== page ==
RIO DE JANEIRO (Reuters) - Naná Vasconcelos, the eight-time Grammy Award-winning Brazilian percussionist known for his wide instrumental range and major role in the free-spirited jazz and world music of the 1970s and 1980s, died on Wednesday in Recife, Brazil, at 71.
A master of the berimbau, a single-string, multi-toned Afro-Brazilian instrument, he is best known for collaborations with Brazilians Milton Nascimento and Egberto Gismonti, Argentine Gato Barbieri and Americans Don Cherry and Pat Metheny.
His inventiveness with bongos, bells, gourds, maracas and other Afro-Latin musical instruments added the same rich, mysterious complexity to the period’s percussion as his collaborators added to melody, harmony and song structure.
“He made what looked like rudimentary music sophisticated,” said Geraldo Magalhaes, a friend and music producer. “He was a free spirit, loved all over the world.”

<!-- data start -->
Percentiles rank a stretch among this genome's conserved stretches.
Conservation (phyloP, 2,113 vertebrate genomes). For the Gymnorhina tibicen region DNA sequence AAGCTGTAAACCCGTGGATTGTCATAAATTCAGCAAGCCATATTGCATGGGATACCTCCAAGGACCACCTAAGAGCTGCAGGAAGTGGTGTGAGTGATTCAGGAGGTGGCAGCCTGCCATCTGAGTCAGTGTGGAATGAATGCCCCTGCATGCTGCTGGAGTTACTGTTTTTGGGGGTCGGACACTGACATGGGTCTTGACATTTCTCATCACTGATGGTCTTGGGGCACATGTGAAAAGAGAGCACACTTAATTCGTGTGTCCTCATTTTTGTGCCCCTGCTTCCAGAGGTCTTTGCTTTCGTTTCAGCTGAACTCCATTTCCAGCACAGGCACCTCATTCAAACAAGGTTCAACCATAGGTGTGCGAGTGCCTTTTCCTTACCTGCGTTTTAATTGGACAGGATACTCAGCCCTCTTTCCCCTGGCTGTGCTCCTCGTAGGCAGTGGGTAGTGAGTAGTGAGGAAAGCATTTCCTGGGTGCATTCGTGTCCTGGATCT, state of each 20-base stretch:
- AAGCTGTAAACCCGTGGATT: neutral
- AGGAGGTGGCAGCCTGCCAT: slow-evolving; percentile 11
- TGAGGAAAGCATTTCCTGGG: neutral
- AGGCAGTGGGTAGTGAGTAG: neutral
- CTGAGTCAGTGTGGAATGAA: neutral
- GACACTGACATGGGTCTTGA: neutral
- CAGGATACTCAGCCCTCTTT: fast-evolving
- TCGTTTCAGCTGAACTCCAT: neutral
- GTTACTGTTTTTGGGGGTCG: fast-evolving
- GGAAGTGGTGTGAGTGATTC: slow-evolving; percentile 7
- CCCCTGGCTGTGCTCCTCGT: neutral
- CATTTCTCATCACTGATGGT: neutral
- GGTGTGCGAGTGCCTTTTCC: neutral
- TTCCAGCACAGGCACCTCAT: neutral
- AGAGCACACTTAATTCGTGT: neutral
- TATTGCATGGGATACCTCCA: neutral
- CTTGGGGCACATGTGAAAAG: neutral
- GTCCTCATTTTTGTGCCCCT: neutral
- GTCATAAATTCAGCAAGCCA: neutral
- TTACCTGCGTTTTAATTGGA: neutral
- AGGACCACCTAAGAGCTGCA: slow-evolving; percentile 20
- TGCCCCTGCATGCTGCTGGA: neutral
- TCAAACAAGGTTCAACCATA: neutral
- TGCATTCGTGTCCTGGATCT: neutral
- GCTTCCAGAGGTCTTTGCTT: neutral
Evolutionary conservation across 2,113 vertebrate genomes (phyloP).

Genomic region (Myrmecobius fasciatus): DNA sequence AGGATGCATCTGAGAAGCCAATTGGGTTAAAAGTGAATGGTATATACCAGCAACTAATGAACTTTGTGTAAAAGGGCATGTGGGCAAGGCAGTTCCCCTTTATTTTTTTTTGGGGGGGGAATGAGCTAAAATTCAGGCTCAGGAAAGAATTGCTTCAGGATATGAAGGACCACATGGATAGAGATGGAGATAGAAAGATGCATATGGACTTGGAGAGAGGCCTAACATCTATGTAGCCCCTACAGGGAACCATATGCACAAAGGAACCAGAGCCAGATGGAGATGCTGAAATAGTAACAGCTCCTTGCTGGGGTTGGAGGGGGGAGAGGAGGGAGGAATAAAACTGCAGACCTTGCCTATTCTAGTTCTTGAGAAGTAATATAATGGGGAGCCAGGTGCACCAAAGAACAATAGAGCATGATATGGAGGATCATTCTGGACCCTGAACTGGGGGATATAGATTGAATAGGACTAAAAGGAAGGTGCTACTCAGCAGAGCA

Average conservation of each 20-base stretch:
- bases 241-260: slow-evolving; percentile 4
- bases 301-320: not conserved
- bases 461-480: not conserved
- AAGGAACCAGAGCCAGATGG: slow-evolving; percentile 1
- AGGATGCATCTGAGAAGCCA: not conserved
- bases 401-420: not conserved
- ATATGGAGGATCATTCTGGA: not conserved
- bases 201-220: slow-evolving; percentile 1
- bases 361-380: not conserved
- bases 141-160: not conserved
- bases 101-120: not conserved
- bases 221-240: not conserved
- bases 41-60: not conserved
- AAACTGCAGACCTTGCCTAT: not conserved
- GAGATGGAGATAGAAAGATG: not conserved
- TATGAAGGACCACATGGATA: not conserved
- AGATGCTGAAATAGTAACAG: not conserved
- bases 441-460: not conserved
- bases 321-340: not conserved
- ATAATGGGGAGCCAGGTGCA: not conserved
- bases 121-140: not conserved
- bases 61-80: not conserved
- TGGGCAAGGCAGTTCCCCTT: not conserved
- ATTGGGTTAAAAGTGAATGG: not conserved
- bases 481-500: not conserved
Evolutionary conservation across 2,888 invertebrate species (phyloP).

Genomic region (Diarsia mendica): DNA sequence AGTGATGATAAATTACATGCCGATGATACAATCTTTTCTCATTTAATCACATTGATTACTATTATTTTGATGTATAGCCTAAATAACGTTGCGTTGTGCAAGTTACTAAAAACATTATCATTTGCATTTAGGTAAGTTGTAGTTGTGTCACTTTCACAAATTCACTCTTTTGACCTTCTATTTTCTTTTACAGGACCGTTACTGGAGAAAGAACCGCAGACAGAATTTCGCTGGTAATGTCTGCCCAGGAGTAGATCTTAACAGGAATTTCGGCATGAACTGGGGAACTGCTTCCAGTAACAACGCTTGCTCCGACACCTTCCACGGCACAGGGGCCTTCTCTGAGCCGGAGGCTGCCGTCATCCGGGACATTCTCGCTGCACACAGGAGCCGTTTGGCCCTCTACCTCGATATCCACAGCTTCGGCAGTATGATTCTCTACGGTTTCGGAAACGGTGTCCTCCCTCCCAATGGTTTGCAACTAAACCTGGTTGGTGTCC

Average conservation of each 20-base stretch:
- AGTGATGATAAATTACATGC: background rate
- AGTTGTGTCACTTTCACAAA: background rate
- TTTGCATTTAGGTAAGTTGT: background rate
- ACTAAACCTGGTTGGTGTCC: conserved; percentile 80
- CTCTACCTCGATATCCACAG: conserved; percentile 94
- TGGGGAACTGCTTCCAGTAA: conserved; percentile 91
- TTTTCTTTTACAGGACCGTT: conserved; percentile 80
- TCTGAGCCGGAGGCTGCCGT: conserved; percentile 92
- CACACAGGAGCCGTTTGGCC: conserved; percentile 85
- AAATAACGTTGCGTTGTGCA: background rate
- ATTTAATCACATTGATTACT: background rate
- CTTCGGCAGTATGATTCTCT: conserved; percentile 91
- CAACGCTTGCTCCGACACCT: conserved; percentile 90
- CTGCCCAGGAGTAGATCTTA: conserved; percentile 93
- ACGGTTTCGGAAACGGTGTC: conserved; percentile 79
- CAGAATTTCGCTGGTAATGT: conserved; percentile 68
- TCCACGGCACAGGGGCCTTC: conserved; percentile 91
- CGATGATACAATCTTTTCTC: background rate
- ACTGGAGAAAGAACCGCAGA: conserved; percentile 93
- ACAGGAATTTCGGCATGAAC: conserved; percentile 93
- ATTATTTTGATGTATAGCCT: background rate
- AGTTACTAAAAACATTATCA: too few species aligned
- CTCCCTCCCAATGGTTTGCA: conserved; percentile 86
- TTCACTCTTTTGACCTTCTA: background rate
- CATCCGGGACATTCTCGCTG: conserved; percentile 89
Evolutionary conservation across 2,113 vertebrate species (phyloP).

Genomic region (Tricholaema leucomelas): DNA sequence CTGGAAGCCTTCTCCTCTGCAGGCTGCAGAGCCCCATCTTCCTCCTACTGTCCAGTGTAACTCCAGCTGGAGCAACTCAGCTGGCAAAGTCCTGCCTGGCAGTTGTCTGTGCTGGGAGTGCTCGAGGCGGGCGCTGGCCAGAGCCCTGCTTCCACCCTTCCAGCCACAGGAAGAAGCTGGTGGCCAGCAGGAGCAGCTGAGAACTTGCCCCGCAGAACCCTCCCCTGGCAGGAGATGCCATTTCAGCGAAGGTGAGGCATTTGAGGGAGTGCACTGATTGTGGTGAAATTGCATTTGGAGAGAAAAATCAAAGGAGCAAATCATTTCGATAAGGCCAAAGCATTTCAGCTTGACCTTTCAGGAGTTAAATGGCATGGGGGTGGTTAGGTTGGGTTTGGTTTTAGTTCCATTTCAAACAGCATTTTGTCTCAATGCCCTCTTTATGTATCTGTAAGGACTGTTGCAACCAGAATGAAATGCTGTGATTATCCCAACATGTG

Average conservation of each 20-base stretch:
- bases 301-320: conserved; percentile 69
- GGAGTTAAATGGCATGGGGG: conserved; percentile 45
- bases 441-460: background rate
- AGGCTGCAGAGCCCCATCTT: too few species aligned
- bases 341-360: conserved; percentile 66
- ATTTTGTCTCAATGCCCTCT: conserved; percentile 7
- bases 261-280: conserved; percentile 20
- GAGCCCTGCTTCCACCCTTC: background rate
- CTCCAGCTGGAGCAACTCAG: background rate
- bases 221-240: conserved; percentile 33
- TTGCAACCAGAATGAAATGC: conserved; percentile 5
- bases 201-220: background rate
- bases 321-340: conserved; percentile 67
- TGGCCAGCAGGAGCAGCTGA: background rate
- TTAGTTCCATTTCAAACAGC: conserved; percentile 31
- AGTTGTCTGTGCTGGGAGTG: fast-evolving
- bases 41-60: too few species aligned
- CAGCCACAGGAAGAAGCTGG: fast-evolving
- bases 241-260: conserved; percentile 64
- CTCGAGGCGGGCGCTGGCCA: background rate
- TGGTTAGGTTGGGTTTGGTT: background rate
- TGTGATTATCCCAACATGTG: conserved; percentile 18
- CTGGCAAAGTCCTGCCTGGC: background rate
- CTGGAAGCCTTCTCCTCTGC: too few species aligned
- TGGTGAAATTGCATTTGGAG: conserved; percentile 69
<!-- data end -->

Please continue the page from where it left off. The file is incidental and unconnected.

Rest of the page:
The influential American jazz magazine DownBeat named Vasconcelos percussionist of the year each year from 1983 to 1991 in its critics poll.
“When I started to play berimbau differently ... the idea came into my mind that instruments have no limitations,” he told Modern Drummer magazine in a 2000 interview.
“This idea came from Jimi Hendrix: instruments have no limitations, and I started to treat music in that way.”
Reporting by Jeb Blount; Editing by Brad Haynes and Richard Chang